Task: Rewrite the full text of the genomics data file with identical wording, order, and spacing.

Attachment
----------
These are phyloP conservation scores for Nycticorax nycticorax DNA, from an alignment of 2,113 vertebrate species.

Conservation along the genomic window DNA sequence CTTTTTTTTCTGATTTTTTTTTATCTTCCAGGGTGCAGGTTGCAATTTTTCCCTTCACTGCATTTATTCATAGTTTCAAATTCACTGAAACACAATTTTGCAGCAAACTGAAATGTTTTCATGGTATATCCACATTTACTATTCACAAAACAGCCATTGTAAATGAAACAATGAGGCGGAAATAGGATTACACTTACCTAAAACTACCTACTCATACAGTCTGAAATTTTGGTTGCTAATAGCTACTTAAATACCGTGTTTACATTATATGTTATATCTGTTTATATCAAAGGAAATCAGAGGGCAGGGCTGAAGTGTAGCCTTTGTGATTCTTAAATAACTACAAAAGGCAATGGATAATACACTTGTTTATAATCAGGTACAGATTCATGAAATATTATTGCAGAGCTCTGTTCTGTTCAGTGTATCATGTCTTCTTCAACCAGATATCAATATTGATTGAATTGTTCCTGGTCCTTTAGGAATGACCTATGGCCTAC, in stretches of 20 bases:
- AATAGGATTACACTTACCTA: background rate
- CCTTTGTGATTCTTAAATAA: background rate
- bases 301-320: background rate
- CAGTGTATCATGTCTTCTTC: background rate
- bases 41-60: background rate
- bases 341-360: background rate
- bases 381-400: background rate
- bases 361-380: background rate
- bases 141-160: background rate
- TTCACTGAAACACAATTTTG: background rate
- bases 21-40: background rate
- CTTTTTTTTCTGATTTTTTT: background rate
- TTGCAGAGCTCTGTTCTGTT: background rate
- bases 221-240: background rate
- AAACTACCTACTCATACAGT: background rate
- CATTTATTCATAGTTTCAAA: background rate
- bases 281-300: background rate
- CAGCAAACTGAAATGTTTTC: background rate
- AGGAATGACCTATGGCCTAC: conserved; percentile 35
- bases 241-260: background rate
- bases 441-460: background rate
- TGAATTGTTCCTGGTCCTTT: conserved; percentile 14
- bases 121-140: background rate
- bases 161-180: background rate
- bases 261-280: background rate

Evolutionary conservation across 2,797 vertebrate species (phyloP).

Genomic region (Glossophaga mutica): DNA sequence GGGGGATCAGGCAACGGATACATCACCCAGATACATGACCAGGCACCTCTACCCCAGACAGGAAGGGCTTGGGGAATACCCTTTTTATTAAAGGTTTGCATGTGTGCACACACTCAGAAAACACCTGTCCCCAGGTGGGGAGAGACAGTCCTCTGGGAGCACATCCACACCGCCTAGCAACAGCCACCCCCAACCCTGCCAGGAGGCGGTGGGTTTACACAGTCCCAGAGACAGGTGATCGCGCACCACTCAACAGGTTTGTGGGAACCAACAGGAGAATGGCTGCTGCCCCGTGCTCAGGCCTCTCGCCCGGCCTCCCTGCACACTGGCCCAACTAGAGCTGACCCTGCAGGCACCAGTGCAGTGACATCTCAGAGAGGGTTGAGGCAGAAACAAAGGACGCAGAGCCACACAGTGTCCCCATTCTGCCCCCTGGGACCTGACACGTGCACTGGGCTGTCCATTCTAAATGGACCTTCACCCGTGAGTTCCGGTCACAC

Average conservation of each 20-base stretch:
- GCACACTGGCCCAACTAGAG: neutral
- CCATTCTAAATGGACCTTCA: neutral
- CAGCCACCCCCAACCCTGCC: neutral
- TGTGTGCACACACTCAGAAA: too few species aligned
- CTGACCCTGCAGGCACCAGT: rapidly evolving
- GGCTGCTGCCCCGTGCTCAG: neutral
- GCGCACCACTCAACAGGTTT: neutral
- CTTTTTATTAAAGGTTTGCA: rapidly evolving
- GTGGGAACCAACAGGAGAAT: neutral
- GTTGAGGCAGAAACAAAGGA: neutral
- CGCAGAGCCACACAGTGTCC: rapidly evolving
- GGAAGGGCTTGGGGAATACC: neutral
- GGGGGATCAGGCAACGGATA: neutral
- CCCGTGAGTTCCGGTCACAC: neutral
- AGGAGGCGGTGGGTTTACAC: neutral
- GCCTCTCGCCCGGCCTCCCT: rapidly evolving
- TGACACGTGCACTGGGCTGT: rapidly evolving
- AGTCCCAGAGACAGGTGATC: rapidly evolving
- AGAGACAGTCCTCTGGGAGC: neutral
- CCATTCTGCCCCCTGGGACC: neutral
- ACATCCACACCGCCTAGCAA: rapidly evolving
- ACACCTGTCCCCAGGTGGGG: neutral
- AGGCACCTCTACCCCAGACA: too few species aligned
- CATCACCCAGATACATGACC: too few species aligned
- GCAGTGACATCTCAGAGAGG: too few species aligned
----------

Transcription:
These are phyloP conservation scores for Nycticorax nycticorax DNA, from an alignment of 2,113 vertebrate species.

Conservation along the genomic window DNA sequence CTTTTTTTTCTGATTTTTTTTTATCTTCCAGGGTGCAGGTTGCAATTTTTCCCTTCACTGCATTTATTCATAGTTTCAAATTCACTGAAACACAATTTTGCAGCAAACTGAAATGTTTTCATGGTATATCCACATTTACTATTCACAAAACAGCCATTGTAAATGAAACAATGAGGCGGAAATAGGATTACACTTACCTAAAACTACCTACTCATACAGTCTGAAATTTTGGTTGCTAATAGCTACTTAAATACCGTGTTTACATTATATGTTATATCTGTTTATATCAAAGGAAATCAGAGGGCAGGGCTGAAGTGTAGCCTTTGTGATTCTTAAATAACTACAAAAGGCAATGGATAATACACTTGTTTATAATCAGGTACAGATTCATGAAATATTATTGCAGAGCTCTGTTCTGTTCAGTGTATCATGTCTTCTTCAACCAGATATCAATATTGATTGAATTGTTCCTGGTCCTTTAGGAATGACCTATGGCCTAC, in stretches of 20 bases:
- AATAGGATTACACTTACCTA: background rate
- CCTTTGTGATTCTTAAATAA: background rate
- bases 301-320: background rate
- CAGTGTATCATGTCTTCTTC: background rate
- bases 41-60: background rate
- bases 341-360: background rate
- bases 381-400: background rate
- bases 361-380: background rate
- bases 141-160: background rate
- TTCACTGAAACACAATTTTG: background rate
- bases 21-40: background rate
- CTTTTTTTTCTGATTTTTTT: background rate
- TTGCAGAGCTCTGTTCTGTT: background rate
- bases 221-240: background rate
- AAACTACCTACTCATACAGT: background rate
- CATTTATTCATAGTTTCAAA: background rate
- bases 281-300: background rate
- CAGCAAACTGAAATGTTTTC: background rate
- AGGAATGACCTATGGCCTAC: conserved; percentile 35
- bases 241-260: background rate
- bases 441-460: background rate
- TGAATTGTTCCTGGTCCTTT: conserved; percentile 14
- bases 121-140: background rate
- bases 161-180: background rate
- bases 261-280: background rate

Evolutionary conservation across 2,797 vertebrate species (phyloP).

Genomic region (Glossophaga mutica): DNA sequence GGGGGATCAGGCAACGGATACATCACCCAGATACATGACCAGGCACCTCTACCCCAGACAGGAAGGGCTTGGGGAATACCCTTTTTATTAAAGGTTTGCATGTGTGCACACACTCAGAAAACACCTGTCCCCAGGTGGGGAGAGACAGTCCTCTGGGAGCACATCCACACCGCCTAGCAACAGCCACCCCCAACCCTGCCAGGAGGCGGTGGGTTTACACAGTCCCAGAGACAGGTGATCGCGCACCACTCAACAGGTTTGTGGGAACCAACAGGAGAATGGCTGCTGCCCCGTGCTCAGGCCTCTCGCCCGGCCTCCCTGCACACTGGCCCAACTAGAGCTGACCCTGCAGGCACCAGTGCAGTGACATCTCAGAGAGGGTTGAGGCAGAAACAAAGGACGCAGAGCCACACAGTGTCCCCATTCTGCCCCCTGGGACCTGACACGTGCACTGGGCTGTCCATTCTAAATGGACCTTCACCCGTGAGTTCCGGTCACAC

Average conservation of each 20-base stretch:
- GCACACTGGCCCAACTAGAG: neutral
- CCATTCTAAATGGACCTTCA: neutral
- CAGCCACCCCCAACCCTGCC: neutral
- TGTGTGCACACACTCAGAAA: too few species aligned
- CTGACCCTGCAGGCACCAGT: rapidly evolving
- GGCTGCTGCCCCGTGCTCAG: neutral
- GCGCACCACTCAACAGGTTT: neutral
- CTTTTTATTAAAGGTTTGCA: rapidly evolving
- GTGGGAACCAACAGGAGAAT: neutral
- GTTGAGGCAGAAACAAAGGA: neutral
- CGCAGAGCCACACAGTGTCC: rapidly evolving
- GGAAGGGCTTGGGGAATACC: neutral
- GGGGGATCAGGCAACGGATA: neutral
- CCCGTGAGTTCCGGTCACAC: neutral
- AGGAGGCGGTGGGTTTACAC: neutral
- GCCTCTCGCCCGGCCTCCCT: rapidly evolving
- TGACACGTGCACTGGGCTGT: rapidly evolving
- AGTCCCAGAGACAGGTGATC: rapidly evolving
- AGAGACAGTCCTCTGGGAGC: neutral
- CCATTCTGCCCCCTGGGACC: neutral
- ACATCCACACCGCCTAGCAA: rapidly evolving
- ACACCTGTCCCCAGGTGGGG: neutral
- AGGCACCTCTACCCCAGACA: too few species aligned
- CATCACCCAGATACATGACC: too few species aligned
- GCAGTGACATCTCAGAGAGG: too few species aligned